U.S. stocks gained modestly as monetary stimulus overseas and a slower decline in oil prices overrode concerns about impending U.S. interest rate hikes, a stronger dollar, and mixed domestic economic data. Stocks in Europe and Japan rose amid encouraging signs of economic growth, but the stronger greenback weighed on dollar-based returns. Emerging markets stocks advanced overall, but performance varied between countries as commodity importers generally outpaced commodity exporters. Global industrials stocks advanced with moderate gains, led by automobile and auto-related stocks and building products.
The Global Industrials Fund returned 4.90% in the quarter compared with 3.59% for the MSCI ACWI Index Industrials + Automobiles & Auto Components. For the 12 months ended March 31, 2015, the fund returned 3.40% versus 3.70% for the MSCI ACWI Index Industrials + Automobiles & Auto Components. The fund's 1-year and Since Inception (10/24/2013) average annual total returns were 3.40% and 5.28%, respectively, as of March 31, 2015. The fund's expense ratio was 4.01% as of its fiscal year ended December 31, 2013.
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Current performance may be lower or higher than the quoted past performance, which cannot guarantee future results.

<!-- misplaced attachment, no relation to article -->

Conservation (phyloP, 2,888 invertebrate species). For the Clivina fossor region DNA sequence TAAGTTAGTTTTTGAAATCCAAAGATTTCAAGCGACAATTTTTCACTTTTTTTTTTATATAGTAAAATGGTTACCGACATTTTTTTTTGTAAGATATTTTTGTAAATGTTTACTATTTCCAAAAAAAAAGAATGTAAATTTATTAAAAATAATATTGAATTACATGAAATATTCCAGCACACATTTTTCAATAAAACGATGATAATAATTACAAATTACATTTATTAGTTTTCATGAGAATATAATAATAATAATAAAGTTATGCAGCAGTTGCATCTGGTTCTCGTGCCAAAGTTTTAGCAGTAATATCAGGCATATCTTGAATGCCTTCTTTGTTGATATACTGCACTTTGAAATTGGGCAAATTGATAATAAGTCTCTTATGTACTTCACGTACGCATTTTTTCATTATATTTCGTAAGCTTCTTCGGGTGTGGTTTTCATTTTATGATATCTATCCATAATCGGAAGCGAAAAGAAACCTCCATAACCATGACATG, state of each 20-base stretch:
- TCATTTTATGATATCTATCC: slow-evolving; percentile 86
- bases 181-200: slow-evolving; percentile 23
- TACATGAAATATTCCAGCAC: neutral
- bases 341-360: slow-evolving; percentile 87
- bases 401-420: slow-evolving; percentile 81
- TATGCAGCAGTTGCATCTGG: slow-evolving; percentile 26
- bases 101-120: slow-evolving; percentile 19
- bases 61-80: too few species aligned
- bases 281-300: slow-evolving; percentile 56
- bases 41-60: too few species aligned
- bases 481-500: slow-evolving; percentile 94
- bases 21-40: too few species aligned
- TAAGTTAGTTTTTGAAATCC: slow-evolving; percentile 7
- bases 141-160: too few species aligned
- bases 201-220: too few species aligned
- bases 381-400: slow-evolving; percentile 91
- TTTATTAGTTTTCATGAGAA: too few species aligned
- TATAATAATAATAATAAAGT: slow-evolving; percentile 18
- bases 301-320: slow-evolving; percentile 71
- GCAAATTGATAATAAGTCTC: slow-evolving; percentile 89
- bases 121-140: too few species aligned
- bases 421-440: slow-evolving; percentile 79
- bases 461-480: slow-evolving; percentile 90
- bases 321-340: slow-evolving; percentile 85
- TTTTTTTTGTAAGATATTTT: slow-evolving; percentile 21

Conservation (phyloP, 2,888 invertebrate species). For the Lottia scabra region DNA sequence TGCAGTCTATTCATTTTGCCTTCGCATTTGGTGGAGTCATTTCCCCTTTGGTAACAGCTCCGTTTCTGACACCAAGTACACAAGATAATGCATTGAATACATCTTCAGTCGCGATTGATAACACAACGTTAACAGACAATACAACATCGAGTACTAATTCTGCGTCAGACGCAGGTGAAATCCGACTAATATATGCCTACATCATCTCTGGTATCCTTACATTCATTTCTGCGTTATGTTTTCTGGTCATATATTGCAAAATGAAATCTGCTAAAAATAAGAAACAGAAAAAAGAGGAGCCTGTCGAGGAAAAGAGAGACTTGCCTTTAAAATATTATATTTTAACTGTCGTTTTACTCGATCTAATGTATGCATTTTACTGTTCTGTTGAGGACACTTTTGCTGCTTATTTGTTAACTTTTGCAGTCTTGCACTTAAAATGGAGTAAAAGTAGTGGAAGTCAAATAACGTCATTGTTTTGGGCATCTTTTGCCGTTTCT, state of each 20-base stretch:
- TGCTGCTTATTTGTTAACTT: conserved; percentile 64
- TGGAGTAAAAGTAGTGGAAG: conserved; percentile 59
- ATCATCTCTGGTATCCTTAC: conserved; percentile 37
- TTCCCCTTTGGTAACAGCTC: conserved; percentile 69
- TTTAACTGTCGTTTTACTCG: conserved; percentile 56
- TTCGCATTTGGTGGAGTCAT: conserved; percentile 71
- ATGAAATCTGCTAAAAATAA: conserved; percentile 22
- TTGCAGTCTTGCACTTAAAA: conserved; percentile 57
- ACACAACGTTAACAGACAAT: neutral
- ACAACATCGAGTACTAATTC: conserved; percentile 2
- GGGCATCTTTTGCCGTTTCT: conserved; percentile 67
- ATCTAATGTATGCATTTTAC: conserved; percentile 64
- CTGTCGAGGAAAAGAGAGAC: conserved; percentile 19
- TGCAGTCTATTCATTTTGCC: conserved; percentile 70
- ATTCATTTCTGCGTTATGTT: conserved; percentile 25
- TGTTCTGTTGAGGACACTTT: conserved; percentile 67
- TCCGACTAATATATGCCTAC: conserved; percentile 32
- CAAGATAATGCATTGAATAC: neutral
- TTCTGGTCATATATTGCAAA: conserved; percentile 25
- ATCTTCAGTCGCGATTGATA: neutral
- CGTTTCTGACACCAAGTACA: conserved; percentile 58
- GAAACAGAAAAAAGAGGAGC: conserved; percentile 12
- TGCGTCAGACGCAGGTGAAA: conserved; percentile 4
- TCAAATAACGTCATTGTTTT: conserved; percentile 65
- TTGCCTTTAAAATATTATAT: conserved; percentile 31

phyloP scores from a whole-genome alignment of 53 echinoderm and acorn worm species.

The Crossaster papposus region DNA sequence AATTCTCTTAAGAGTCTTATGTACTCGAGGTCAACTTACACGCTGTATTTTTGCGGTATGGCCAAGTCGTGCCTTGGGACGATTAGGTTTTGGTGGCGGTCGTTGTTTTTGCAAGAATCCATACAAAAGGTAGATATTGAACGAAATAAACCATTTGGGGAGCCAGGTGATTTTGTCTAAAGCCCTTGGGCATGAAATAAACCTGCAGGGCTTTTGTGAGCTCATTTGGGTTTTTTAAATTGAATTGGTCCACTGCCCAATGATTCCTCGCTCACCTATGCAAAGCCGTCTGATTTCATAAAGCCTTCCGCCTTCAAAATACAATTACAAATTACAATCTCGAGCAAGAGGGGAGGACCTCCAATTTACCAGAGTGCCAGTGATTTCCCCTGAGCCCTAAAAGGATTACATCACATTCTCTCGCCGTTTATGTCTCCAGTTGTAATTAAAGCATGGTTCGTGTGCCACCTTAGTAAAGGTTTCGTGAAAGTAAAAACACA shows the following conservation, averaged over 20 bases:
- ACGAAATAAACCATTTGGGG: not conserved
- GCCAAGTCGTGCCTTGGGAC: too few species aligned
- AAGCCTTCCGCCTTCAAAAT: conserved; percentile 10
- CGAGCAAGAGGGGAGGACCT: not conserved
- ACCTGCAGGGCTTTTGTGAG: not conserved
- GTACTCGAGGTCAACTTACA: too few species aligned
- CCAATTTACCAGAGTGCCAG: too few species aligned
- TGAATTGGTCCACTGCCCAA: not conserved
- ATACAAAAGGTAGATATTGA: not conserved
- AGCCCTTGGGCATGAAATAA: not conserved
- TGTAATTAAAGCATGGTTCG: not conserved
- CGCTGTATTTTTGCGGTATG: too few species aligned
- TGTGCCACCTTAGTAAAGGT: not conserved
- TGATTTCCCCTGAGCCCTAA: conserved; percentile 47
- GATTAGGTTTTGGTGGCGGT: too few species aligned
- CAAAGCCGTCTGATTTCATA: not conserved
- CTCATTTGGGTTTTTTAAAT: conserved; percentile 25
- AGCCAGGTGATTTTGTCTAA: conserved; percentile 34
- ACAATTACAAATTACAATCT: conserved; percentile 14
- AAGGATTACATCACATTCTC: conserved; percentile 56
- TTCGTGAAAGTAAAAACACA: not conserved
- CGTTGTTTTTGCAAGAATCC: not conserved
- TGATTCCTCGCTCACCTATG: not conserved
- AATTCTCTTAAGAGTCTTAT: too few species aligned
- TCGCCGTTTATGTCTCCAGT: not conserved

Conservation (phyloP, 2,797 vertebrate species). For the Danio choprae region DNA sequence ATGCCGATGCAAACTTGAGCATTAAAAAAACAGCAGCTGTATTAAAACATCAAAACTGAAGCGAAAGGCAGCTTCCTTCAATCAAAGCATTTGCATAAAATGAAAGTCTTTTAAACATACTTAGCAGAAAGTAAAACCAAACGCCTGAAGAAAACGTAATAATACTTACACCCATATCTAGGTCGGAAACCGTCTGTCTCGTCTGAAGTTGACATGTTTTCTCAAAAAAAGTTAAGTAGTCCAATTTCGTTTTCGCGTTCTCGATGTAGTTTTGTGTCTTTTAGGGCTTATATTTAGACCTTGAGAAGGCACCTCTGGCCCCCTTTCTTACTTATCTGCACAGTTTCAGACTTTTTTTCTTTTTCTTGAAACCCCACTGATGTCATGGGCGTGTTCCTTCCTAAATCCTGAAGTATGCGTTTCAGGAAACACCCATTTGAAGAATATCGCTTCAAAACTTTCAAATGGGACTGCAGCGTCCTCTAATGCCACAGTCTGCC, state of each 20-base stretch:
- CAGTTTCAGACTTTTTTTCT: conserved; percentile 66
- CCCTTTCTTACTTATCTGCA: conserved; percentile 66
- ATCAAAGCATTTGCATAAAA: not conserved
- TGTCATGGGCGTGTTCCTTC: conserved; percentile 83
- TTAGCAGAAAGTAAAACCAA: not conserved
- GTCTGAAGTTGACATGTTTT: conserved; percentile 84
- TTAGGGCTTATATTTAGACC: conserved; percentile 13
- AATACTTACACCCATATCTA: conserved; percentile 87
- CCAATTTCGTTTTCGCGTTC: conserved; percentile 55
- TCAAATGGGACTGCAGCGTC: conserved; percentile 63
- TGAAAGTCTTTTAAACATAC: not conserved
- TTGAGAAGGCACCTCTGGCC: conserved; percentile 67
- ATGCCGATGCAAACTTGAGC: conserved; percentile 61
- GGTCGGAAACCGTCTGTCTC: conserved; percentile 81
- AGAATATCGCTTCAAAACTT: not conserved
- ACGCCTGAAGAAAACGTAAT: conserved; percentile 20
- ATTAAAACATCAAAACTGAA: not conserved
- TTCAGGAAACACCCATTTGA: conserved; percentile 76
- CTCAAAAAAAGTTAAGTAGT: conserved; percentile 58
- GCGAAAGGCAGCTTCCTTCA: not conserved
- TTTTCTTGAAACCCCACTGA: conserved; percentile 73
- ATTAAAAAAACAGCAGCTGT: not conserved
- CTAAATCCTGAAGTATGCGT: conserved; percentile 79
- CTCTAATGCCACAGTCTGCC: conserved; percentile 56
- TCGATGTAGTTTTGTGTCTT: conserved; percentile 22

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Automobile component suppliers were among our top-performing industries. We prefer select auto suppliers because we feel that they have a better opportunity to outgrow the end market. Our automobile manufacturers also performed well. We have a bias toward Japanese firms, which benefited from a modest rebound in key end markets and a weaker yen. Our airlines gave back some gains after a strong 2014. We favor North American carriers, which benefited from U.S. economic growth and industry consolidation. However, we are mindful that this industry is deeply cyclical, which means that it could fall sharply if the economy takes an unexpected downturn.
We expect modest global economic growth over the next year that will be similar to the levels achieved in 2014. Led by the U.S., developed markets growth rates continue to plod along and emerging markets continue to grow at a decelerating rate. Lower oil prices over the near term are likely to weigh on business capital expenditures, which will pressure revenues for global industrials firms over the coming months. Once that cycle has passed, however, we expect low energy prices to provide a boost to consumer spending, which should eventually provide a tailwind for industrials stocks.